Donald J. Newman
June 2005 • ISBN 978-1611492743 • $100.00
This book offers the latest scholarship on this influential series of essays. Taking advantage of the insights provided by such critical perspectives as new historicism, feminism, postcolonialism, psychology, postmodernism, and cultural studies, the scholars represented here take a fresh look at The Spectator and its relation to the changing culture that influenced it-and was influenced by it. A variety of cultural changes in the seventeenth century-political, social, and economic, to name a few of the major ones-destabilized the values and beliefs that organized and cemented the aristocratic/court hegemony of the late seventeenth century. Consequently, a multiplicity of discourses jockeyed for authority to redefine conventional aristocratic notions of morality, religion, politics, economics, class, gender, taste, art, and create new cultural identities and new categories of social status. The essays in this volume examine these discourses as they manifest themselves in The Spectator.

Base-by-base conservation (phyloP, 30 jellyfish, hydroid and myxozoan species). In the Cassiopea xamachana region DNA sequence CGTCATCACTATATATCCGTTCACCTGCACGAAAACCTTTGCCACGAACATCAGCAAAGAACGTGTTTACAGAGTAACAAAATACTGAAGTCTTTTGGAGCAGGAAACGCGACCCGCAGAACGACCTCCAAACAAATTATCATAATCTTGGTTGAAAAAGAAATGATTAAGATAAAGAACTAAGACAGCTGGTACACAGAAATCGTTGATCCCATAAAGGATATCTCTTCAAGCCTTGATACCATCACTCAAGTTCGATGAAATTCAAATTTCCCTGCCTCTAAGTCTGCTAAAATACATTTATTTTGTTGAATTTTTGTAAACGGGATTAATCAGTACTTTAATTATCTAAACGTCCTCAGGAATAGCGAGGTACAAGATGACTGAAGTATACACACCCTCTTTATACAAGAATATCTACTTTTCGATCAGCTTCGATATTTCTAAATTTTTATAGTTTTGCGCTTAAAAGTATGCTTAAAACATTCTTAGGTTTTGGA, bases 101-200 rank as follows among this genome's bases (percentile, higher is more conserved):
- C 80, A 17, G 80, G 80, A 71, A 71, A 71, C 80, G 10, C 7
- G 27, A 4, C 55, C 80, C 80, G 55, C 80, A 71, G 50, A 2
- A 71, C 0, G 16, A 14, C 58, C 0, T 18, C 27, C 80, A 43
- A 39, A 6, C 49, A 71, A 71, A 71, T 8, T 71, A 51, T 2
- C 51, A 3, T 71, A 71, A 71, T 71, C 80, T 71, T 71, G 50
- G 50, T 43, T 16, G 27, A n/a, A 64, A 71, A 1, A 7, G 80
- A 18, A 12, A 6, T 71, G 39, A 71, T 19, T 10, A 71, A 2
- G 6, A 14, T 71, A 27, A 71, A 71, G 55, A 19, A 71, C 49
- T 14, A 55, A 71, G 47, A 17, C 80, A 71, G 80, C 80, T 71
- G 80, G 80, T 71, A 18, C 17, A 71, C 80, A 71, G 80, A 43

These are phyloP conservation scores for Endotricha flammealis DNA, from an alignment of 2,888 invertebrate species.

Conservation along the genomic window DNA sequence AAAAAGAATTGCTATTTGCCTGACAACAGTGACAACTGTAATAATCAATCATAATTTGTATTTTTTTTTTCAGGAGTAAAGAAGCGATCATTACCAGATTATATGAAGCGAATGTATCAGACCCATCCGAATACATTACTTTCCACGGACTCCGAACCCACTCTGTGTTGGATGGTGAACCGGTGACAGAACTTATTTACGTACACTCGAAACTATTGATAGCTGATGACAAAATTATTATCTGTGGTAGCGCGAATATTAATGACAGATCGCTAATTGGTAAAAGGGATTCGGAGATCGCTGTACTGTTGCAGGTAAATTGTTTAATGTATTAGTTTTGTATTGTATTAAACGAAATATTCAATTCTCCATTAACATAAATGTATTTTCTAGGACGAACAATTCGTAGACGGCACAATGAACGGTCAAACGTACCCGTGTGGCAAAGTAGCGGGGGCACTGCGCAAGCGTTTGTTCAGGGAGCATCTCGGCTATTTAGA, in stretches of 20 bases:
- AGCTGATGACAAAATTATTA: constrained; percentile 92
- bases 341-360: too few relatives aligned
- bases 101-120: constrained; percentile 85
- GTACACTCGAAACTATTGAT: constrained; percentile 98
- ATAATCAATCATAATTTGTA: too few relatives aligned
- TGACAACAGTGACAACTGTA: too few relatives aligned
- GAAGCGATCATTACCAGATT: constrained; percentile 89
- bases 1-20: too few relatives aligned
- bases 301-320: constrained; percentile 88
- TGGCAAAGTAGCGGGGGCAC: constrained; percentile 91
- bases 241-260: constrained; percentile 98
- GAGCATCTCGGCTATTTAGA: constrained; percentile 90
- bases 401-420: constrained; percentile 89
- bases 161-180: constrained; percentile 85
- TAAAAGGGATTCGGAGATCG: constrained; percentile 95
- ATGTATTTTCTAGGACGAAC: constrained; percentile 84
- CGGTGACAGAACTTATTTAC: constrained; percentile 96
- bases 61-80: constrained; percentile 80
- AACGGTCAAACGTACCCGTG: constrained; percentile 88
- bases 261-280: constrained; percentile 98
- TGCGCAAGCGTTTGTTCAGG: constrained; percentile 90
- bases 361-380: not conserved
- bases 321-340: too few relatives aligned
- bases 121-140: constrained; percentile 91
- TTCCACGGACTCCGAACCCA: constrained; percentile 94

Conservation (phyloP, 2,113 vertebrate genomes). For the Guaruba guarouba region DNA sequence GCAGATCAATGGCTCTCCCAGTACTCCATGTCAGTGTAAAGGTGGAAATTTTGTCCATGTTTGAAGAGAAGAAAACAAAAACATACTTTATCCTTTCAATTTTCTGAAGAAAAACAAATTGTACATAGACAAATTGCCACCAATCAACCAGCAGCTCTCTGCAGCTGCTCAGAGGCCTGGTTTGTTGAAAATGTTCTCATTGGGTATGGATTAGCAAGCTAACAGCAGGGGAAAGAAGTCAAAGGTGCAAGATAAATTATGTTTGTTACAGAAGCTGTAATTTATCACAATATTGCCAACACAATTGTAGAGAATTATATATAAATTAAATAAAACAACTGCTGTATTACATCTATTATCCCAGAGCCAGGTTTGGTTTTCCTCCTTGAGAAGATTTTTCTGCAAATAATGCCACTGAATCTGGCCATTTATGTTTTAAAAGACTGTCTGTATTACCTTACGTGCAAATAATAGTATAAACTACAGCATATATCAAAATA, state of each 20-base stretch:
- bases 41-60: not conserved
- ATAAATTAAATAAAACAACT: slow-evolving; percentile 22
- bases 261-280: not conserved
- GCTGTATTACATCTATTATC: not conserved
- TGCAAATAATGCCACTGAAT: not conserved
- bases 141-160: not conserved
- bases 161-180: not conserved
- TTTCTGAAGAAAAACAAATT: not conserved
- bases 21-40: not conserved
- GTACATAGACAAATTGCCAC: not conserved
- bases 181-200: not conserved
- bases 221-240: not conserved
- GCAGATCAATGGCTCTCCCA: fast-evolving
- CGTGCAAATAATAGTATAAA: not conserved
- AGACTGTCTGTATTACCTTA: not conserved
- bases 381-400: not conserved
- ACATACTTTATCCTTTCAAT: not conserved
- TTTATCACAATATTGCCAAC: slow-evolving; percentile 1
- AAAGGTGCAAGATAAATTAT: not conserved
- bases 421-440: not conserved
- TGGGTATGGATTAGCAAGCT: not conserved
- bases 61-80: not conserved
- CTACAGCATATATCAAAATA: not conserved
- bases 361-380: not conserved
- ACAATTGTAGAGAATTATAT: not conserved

About the Editor
Donald J. Newman is an Associate Professor of English at The University of Texas-Pan American.